“Hello, what’s your name?” He asked her.
She turned and looked up; she had an unreadable expression on her face. Justinian was just above her sitting on his horse even though the wagons were fairly high off the ground.
“My name is Pracheeta Sarika sir” She replied.
He had to repeat her name several times before he could pronounce it correctly.
“Where are you from?”
“I am from India sir”
Justinian had difficulty understanding her stilted heavily accented Latin.
He was only vaguely aware where India was so he asked her how she came to be in Italy.
From what he could understand her father, who was some sort of king or noble had dispatched her to a rival to cement a peace agreement by marriage. Unfortunately her caravan had been attacked. She and her retinue were taken to the coast where she had been sold. She had been transported by land and sea to Rome where an agent of his uncle had purchased her.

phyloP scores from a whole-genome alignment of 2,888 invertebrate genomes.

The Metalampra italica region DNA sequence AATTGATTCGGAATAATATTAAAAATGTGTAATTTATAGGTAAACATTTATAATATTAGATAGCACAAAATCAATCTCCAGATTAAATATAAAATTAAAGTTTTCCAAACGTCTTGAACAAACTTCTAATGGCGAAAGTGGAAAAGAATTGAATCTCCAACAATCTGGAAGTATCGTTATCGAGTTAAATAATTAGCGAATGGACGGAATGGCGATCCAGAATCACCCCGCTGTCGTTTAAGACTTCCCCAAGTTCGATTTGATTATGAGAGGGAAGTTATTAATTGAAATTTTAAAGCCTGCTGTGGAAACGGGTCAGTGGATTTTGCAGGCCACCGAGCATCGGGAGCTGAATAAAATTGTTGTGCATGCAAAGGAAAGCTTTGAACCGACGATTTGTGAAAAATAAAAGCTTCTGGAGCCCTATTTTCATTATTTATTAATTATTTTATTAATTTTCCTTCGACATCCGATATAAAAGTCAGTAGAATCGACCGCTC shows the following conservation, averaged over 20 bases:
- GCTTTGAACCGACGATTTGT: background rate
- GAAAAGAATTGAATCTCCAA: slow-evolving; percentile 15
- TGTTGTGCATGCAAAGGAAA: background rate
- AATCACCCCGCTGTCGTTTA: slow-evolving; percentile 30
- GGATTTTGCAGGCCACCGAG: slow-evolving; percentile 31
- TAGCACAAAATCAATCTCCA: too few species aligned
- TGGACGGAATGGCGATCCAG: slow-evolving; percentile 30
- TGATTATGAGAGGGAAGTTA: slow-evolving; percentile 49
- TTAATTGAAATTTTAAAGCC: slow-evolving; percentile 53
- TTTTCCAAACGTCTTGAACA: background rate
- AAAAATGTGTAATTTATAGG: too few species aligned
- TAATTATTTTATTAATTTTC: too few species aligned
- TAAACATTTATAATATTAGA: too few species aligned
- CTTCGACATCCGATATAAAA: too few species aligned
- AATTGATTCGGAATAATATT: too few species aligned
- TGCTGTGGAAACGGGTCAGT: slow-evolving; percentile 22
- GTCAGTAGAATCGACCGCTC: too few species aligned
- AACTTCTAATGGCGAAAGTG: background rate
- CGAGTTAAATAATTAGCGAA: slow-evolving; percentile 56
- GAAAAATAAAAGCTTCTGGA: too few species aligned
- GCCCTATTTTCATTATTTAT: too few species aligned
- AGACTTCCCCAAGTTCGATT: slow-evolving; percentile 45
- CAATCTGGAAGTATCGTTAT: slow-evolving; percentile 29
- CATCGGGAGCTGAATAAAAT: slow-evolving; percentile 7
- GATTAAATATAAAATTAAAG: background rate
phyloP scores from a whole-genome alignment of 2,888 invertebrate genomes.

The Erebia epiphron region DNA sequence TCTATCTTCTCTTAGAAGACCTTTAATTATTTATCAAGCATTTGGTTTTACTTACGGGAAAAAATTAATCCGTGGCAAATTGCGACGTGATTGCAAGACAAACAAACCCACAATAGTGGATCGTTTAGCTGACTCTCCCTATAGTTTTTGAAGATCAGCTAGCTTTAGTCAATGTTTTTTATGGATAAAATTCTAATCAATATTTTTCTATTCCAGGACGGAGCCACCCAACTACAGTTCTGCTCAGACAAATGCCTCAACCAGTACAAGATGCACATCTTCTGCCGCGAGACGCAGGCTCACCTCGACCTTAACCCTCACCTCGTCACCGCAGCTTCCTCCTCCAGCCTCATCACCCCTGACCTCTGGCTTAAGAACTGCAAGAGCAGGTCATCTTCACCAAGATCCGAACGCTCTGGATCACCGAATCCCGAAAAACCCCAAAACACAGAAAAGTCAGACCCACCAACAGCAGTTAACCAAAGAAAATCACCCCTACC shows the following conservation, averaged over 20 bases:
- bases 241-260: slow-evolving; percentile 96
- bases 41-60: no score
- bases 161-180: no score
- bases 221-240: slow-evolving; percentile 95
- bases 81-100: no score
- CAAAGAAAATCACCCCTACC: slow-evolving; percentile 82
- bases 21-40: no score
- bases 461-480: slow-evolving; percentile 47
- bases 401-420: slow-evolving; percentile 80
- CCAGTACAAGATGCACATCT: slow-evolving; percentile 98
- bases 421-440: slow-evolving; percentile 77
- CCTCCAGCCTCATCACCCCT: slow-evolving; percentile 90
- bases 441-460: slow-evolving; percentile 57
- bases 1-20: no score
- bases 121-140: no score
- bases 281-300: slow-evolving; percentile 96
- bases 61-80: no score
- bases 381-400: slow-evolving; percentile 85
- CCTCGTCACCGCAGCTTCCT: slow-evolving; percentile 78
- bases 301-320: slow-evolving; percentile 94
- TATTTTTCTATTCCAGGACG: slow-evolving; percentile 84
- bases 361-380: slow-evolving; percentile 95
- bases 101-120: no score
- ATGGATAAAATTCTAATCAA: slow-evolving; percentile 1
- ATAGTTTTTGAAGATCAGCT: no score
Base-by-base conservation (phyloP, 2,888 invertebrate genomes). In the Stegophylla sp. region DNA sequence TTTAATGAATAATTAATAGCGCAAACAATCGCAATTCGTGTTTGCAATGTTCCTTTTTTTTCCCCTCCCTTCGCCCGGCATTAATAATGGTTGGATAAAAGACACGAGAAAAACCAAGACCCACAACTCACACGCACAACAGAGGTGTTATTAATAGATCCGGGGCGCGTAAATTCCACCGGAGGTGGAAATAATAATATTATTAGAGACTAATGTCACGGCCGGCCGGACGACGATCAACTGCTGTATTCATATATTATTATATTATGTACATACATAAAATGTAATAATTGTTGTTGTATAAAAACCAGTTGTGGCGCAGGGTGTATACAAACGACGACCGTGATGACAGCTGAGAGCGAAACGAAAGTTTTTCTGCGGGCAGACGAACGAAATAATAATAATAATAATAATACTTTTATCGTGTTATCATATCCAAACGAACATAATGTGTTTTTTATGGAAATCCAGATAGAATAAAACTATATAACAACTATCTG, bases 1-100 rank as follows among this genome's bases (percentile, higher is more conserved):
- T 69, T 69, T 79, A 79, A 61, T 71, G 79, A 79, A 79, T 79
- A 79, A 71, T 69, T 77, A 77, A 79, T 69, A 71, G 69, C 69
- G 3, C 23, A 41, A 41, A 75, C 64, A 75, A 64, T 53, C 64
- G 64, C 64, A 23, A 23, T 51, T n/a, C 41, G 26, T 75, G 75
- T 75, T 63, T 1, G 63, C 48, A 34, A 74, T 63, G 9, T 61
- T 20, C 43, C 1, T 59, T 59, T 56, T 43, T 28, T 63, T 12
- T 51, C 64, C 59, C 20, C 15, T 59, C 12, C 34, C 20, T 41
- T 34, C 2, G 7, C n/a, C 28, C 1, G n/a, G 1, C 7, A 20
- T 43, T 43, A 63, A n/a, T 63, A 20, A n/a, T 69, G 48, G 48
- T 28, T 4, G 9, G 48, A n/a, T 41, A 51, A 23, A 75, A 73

The wagons had by that time reached more cultivated areas, with the occasional villa set just off the road. It was not long before they were within sight of Pompeii and when Justinian had to turn off to reach his family home. He directed Cunobelinus to where his uncle’s villa was situated just outside the walls of Pompeii.
He felt strangely reluctant to leave the Indian slave to his uncle. He and his uncle never got on. He had an unpleasant streak and widely considered to be rather effeminate. Still he was a Roman and despite the new strange memories and beliefs percolating in his subconscious he had his duty.